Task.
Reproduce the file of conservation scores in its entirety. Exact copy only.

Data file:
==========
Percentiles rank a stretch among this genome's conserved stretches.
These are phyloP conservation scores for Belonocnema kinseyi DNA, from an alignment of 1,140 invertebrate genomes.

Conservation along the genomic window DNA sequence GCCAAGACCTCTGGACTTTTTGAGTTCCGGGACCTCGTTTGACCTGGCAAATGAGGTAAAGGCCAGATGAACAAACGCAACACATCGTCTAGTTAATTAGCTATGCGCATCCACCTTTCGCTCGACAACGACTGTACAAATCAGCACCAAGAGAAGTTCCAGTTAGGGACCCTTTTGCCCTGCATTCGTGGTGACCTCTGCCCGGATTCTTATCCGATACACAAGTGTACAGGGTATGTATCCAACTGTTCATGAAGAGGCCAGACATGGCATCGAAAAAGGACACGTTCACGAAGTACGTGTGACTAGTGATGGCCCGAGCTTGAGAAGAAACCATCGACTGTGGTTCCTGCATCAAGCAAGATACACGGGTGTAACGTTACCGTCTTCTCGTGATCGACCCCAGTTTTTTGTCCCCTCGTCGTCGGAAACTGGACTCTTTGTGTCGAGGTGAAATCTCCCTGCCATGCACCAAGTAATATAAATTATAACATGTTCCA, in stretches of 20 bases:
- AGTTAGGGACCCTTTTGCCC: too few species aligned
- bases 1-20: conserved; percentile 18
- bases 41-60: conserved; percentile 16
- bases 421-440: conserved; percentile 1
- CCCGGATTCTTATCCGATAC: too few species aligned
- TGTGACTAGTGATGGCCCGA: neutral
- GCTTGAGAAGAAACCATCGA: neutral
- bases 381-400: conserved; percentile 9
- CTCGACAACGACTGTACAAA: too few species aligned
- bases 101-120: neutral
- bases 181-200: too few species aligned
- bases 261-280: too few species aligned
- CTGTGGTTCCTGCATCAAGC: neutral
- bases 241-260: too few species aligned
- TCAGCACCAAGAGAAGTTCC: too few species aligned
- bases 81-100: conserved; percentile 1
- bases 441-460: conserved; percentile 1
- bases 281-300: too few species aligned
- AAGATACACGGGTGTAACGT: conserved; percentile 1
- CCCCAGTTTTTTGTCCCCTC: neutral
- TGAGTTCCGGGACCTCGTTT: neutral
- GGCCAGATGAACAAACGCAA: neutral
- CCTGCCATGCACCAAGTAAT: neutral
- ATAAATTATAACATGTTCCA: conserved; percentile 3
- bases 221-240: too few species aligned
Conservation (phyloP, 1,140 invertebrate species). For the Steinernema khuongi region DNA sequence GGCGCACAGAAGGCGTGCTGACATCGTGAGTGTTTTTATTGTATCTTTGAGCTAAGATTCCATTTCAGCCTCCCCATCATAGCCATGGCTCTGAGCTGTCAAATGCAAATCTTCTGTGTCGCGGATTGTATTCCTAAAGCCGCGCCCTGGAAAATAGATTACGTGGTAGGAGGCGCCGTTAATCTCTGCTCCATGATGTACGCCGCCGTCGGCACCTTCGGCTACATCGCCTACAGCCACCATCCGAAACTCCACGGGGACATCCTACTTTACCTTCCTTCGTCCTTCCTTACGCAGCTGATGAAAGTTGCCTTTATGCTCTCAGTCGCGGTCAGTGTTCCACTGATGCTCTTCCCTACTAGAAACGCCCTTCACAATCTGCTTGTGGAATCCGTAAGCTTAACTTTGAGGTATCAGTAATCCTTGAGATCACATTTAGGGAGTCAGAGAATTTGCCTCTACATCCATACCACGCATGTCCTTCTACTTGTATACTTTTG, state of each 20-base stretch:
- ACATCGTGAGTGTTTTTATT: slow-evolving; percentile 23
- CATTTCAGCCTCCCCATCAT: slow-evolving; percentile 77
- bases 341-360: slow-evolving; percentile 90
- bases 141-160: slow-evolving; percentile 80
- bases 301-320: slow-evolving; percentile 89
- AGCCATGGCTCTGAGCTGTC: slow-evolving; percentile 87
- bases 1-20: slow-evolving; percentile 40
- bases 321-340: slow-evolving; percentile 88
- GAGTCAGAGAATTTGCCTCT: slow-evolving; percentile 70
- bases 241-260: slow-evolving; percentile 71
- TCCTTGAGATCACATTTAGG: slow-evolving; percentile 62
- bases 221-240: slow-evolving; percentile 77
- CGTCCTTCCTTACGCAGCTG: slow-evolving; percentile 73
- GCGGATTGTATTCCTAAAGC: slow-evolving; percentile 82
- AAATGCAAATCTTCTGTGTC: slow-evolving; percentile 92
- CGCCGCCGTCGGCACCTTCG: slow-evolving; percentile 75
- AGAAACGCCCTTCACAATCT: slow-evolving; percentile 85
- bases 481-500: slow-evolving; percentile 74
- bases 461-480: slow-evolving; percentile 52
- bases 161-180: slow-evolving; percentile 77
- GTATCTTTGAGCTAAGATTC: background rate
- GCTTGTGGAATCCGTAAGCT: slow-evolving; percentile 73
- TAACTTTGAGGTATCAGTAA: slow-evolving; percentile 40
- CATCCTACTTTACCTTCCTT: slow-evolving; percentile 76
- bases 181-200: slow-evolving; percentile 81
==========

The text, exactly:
Percentiles rank a stretch among this genome's conserved stretches.
These are phyloP conservation scores for Belonocnema kinseyi DNA, from an alignment of 1,140 invertebrate genomes.

Conservation along the genomic window DNA sequence GCCAAGACCTCTGGACTTTTTGAGTTCCGGGACCTCGTTTGACCTGGCAAATGAGGTAAAGGCCAGATGAACAAACGCAACACATCGTCTAGTTAATTAGCTATGCGCATCCACCTTTCGCTCGACAACGACTGTACAAATCAGCACCAAGAGAAGTTCCAGTTAGGGACCCTTTTGCCCTGCATTCGTGGTGACCTCTGCCCGGATTCTTATCCGATACACAAGTGTACAGGGTATGTATCCAACTGTTCATGAAGAGGCCAGACATGGCATCGAAAAAGGACACGTTCACGAAGTACGTGTGACTAGTGATGGCCCGAGCTTGAGAAGAAACCATCGACTGTGGTTCCTGCATCAAGCAAGATACACGGGTGTAACGTTACCGTCTTCTCGTGATCGACCCCAGTTTTTTGTCCCCTCGTCGTCGGAAACTGGACTCTTTGTGTCGAGGTGAAATCTCCCTGCCATGCACCAAGTAATATAAATTATAACATGTTCCA, in stretches of 20 bases:
- AGTTAGGGACCCTTTTGCCC: too few species aligned
- bases 1-20: conserved; percentile 18
- bases 41-60: conserved; percentile 16
- bases 421-440: conserved; percentile 1
- CCCGGATTCTTATCCGATAC: too few species aligned
- TGTGACTAGTGATGGCCCGA: neutral
- GCTTGAGAAGAAACCATCGA: neutral
- bases 381-400: conserved; percentile 9
- CTCGACAACGACTGTACAAA: too few species aligned
- bases 101-120: neutral
- bases 181-200: too few species aligned
- bases 261-280: too few species aligned
- CTGTGGTTCCTGCATCAAGC: neutral
- bases 241-260: too few species aligned
- TCAGCACCAAGAGAAGTTCC: too few species aligned
- bases 81-100: conserved; percentile 1
- bases 441-460: conserved; percentile 1
- bases 281-300: too few species aligned
- AAGATACACGGGTGTAACGT: conserved; percentile 1
- CCCCAGTTTTTTGTCCCCTC: neutral
- TGAGTTCCGGGACCTCGTTT: neutral
- GGCCAGATGAACAAACGCAA: neutral
- CCTGCCATGCACCAAGTAAT: neutral
- ATAAATTATAACATGTTCCA: conserved; percentile 3
- bases 221-240: too few species aligned
Conservation (phyloP, 1,140 invertebrate species). For the Steinernema khuongi region DNA sequence GGCGCACAGAAGGCGTGCTGACATCGTGAGTGTTTTTATTGTATCTTTGAGCTAAGATTCCATTTCAGCCTCCCCATCATAGCCATGGCTCTGAGCTGTCAAATGCAAATCTTCTGTGTCGCGGATTGTATTCCTAAAGCCGCGCCCTGGAAAATAGATTACGTGGTAGGAGGCGCCGTTAATCTCTGCTCCATGATGTACGCCGCCGTCGGCACCTTCGGCTACATCGCCTACAGCCACCATCCGAAACTCCACGGGGACATCCTACTTTACCTTCCTTCGTCCTTCCTTACGCAGCTGATGAAAGTTGCCTTTATGCTCTCAGTCGCGGTCAGTGTTCCACTGATGCTCTTCCCTACTAGAAACGCCCTTCACAATCTGCTTGTGGAATCCGTAAGCTTAACTTTGAGGTATCAGTAATCCTTGAGATCACATTTAGGGAGTCAGAGAATTTGCCTCTACATCCATACCACGCATGTCCTTCTACTTGTATACTTTTG, state of each 20-base stretch:
- ACATCGTGAGTGTTTTTATT: slow-evolving; percentile 23
- CATTTCAGCCTCCCCATCAT: slow-evolving; percentile 77
- bases 341-360: slow-evolving; percentile 90
- bases 141-160: slow-evolving; percentile 80
- bases 301-320: slow-evolving; percentile 89
- AGCCATGGCTCTGAGCTGTC: slow-evolving; percentile 87
- bases 1-20: slow-evolving; percentile 40
- bases 321-340: slow-evolving; percentile 88
- GAGTCAGAGAATTTGCCTCT: slow-evolving; percentile 70
- bases 241-260: slow-evolving; percentile 71
- TCCTTGAGATCACATTTAGG: slow-evolving; percentile 62
- bases 221-240: slow-evolving; percentile 77
- CGTCCTTCCTTACGCAGCTG: slow-evolving; percentile 73
- GCGGATTGTATTCCTAAAGC: slow-evolving; percentile 82
- AAATGCAAATCTTCTGTGTC: slow-evolving; percentile 92
- CGCCGCCGTCGGCACCTTCG: slow-evolving; percentile 75
- AGAAACGCCCTTCACAATCT: slow-evolving; percentile 85
- bases 481-500: slow-evolving; percentile 74
- bases 461-480: slow-evolving; percentile 52
- bases 161-180: slow-evolving; percentile 77
- GTATCTTTGAGCTAAGATTC: background rate
- GCTTGTGGAATCCGTAAGCT: slow-evolving; percentile 73
- TAACTTTGAGGTATCAGTAA: slow-evolving; percentile 40
- CATCCTACTTTACCTTCCTT: slow-evolving; percentile 76
- bases 181-200: slow-evolving; percentile 81